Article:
At Pier 40, members of the Stuyvesant boys’ lacrosse team, the Peglegs, line up to test their skills during practice. A solidly built lacrosse player is playing defense as part of an individual drill. He wields a long pole—a 72-inch lacrosse stick reserved for defenders and defensive midfielders, as opposed to the normal 42-inch stick for offensive midfielders and attackmen— and repeatedly strips players of the ball. He easily pushes away everyone trying to dodge past him, and viciously checks the players’ hands and arms with his stick, attempting to dislodge the ball. He fits in with the team, but one thing gives away his identity: his helmet.
The player is actually math teacher David Park. His helmet has Korean decals on it, sinceas Park was a member of the South Korea Under-19 team at the pinnacle of his lacrosse career.
Park began playing lacrosse as a youngster in Baltimore, Maryland. “I started with a [recreational] league when I was seven, up until I was in ninth grade. Then I played JV my first year of high school and then varsity for three years. I played two years of played for Loch Raven High in Baltimore County, and for Emory University in Atlanta.
In Park’s senior year of high school, a friend of his on the South Korean men’s national team told him about tryouts for the South Korea U-19 team. Near Thanksgiving, he and his friend drove up to New Jersey Park to tryout. “I didn’t think I was going to make it, because everyone was pretty decent, but I got a call back a few weeks later,” Park said. He then impressed co-coaches Ted and Bill Wolford and gained a spot on the team. The Korean team consisted mostly of current or former high school players born and raised in the United States whose parents were born in South Korea.
Park played with the team at the 2003 International Lacrosse Federation World Championships at Towson University in Maryland. South Korea won three of four games in the tournament, and its only loss was to Japan. “I won the defensive MVP for Team Korea. That was probably the highlight of my career,” Park said.
Over the years, there have been several other high points in Park’s career. “It’s always memorable when you score a goal, especially as a long pole,” Park said. A goal by a long-pole defender is very rare because defenders don’t often cross the midfield line into the offensive end. It is also harder to dodge and easier to get the ball taken away when using a long pole.
Even though he does not play on the national stage anymore, being a teacher has not stopped Park from being involved with the lacrosse. He has a genuine passion for the sport, and currently plays in a New York City recreational league for college graduates. Additionally, he is the assistant coach for the Stuyvesant boys’ lacrosse team.
Park is no stranger to the world of coaching lacrosse. Prior to coaching the Peglegs, he coached 12- and 13-yearold lacrosse players in a recreational league. His playing and coaching experience make him a valuable asset to the team. “I think he’s a really good coach. He actually makes us do physical activities because he wants us to get into shape. He knows what he’s doing. He teaches our [defensive players] actual defense,” senior and goalie Avinash Ramsumair said.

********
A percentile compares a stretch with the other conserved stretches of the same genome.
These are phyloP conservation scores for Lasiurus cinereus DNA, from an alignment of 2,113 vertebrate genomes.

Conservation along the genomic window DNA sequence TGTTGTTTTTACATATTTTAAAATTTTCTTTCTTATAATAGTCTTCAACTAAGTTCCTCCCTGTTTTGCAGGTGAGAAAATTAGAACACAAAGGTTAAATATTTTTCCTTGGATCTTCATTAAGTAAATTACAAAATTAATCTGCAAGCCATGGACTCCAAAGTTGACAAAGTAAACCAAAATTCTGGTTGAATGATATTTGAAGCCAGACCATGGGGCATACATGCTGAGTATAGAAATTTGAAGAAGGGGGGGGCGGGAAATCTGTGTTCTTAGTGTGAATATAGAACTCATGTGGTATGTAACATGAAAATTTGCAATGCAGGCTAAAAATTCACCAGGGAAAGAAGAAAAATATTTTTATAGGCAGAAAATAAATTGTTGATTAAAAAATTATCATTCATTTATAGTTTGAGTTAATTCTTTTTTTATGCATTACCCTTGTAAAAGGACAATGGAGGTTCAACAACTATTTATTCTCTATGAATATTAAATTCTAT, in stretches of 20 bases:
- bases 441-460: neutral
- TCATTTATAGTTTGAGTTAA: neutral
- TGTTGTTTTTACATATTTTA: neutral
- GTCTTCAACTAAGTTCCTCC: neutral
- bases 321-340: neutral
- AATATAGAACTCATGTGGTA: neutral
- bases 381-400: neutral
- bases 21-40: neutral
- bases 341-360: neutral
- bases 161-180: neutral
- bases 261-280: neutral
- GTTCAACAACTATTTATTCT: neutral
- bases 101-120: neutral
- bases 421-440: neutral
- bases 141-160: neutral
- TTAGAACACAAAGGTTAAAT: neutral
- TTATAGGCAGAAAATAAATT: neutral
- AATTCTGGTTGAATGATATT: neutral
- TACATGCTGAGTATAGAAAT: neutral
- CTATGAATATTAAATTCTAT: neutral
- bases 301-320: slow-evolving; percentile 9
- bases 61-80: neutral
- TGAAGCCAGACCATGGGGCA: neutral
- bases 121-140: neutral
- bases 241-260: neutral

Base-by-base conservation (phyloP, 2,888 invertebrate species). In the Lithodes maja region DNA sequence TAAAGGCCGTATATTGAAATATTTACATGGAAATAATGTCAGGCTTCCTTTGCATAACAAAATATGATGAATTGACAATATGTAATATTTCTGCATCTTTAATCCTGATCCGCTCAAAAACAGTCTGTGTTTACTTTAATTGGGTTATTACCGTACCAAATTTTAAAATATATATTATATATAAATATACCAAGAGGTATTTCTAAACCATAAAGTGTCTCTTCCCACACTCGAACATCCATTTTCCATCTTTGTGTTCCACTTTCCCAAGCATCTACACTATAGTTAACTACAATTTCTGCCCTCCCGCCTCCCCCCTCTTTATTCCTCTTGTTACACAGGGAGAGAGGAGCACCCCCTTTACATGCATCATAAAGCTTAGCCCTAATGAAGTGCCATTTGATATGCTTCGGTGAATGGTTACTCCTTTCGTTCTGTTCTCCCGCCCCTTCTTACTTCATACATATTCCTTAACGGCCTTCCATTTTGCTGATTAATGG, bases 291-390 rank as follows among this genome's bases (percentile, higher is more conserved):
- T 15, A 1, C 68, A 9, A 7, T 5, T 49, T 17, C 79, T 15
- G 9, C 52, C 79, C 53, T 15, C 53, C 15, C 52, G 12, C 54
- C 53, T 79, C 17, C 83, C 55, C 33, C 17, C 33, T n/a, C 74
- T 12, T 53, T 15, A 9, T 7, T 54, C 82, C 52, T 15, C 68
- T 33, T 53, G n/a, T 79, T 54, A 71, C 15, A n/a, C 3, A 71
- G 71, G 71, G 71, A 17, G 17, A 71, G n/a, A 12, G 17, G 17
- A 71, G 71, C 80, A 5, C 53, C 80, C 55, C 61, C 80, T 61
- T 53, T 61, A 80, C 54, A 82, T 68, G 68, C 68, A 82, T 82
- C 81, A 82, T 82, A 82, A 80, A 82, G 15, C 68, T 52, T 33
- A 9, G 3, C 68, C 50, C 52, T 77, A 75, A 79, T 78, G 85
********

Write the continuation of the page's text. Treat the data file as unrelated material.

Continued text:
Players either love or hate practices run by Park because of their intensity. Park stresses fundamental stick skills and hustle. He has been known to “rage,” Ramsumair said, or get very angry at players who are late to practice, fail to have basic stick proficiency, or simply don’t work hard. Park brings a sense of discipline and work ethic to a team that has been troubled by suspensions due to excessive latenesses or cutting in recent years.
“I think of Mr. Park as a very reasonable coach. That being said he is also rather strict,” sophomore William Chang said.
Park also supervises line drills that involve passing, catching, and picking up the ball with the stick, and he sometimes organizes intra-team scrimmages. But he is most famous for occasionally playing one-on-one defense against the players. Even among the best players, getting by him is a feat that few have accomplished.
“I couldn’t get by him and when I did he took a crazy check and my stick fell out my hands,” sophomore Noah Kramer said. For less experienced players, he goes easier on them to let them learn, but his hits still leave a little sting.
“He just has to stop teaching and go full-time coach. I think he’s getting his coaching license pretty soon, so then he can come and supervise us without our head coach [Anthony] Bascone,” Kramer said. “Hopefully he starts coming more and coaching the team more.”
Though a career in Major League Lacrosse, the highest professional lacrosse league in the United States, is most certainly out of the question for Park, anything is possible for him as a coach. Park believes that the Peglegs could continue to improve if its members keep practicing and taking his advice. “He knows what he’s doing and he knows what he’s saying,” Ramsumair said. “The players respect him and listen to him. I think he’s doing a pretty good job.”